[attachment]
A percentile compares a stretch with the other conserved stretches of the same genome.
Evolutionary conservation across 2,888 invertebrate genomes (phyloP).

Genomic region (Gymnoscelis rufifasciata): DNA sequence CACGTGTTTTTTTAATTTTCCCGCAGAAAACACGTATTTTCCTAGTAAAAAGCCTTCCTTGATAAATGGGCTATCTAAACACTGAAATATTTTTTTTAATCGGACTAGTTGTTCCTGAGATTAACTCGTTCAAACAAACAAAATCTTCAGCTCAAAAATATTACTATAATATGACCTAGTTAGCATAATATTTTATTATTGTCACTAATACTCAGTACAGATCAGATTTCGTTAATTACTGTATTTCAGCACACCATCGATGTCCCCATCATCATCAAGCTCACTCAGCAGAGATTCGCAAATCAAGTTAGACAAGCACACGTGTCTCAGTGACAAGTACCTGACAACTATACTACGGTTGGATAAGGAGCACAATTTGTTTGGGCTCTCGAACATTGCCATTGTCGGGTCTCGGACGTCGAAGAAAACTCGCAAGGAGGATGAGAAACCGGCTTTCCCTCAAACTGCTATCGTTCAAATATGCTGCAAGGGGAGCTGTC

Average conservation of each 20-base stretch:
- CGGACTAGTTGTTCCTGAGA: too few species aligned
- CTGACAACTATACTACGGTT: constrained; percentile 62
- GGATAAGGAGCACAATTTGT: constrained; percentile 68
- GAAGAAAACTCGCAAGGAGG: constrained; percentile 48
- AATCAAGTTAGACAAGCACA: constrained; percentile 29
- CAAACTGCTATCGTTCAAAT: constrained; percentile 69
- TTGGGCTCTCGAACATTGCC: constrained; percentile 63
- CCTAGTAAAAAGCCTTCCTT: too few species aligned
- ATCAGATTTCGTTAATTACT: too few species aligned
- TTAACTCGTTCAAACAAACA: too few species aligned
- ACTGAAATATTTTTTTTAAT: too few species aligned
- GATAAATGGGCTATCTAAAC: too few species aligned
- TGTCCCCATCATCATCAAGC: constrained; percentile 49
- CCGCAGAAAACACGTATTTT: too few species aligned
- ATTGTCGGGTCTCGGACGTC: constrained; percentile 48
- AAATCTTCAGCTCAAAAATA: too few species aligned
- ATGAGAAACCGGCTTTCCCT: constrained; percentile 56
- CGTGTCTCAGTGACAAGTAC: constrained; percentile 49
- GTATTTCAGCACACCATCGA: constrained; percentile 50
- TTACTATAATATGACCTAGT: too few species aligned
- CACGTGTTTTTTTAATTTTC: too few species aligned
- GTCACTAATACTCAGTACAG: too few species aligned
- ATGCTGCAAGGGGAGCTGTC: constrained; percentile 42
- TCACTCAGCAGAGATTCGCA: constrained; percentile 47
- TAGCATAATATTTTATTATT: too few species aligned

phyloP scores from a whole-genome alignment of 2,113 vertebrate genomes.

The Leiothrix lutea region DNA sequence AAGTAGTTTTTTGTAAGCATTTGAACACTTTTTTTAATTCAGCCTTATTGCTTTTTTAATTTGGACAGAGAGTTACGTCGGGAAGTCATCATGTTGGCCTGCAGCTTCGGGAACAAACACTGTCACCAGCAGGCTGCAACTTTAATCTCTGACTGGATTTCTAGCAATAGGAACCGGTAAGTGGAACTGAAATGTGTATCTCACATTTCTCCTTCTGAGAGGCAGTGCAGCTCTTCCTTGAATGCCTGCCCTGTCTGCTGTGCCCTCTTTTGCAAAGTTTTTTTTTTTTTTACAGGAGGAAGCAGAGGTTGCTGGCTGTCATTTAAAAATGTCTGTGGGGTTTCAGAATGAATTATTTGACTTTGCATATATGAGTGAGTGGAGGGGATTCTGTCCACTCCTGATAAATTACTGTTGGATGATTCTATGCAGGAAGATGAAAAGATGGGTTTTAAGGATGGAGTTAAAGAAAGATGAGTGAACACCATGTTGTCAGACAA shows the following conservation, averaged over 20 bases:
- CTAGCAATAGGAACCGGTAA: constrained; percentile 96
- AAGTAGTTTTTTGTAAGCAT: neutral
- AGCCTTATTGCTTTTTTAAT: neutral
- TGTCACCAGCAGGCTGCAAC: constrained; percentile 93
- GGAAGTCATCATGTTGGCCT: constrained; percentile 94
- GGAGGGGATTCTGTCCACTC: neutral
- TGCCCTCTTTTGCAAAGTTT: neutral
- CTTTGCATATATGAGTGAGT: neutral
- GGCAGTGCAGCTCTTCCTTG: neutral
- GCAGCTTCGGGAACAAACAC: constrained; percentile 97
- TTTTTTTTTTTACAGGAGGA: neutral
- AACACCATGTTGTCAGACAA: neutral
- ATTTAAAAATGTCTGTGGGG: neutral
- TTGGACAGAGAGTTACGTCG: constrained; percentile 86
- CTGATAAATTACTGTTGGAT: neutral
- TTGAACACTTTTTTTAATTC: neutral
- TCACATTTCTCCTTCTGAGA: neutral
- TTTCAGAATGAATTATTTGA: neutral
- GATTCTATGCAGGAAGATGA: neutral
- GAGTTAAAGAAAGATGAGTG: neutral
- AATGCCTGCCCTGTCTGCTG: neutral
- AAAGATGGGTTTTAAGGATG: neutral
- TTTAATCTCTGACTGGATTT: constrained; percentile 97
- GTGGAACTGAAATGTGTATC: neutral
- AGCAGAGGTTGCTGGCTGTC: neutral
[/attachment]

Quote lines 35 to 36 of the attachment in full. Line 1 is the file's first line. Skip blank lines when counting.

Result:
- TGTCACCAGCAGGCTGCAAC: constrained; percentile 93
- GGAAGTCATCATGTTGGCCT: constrained; percentile 94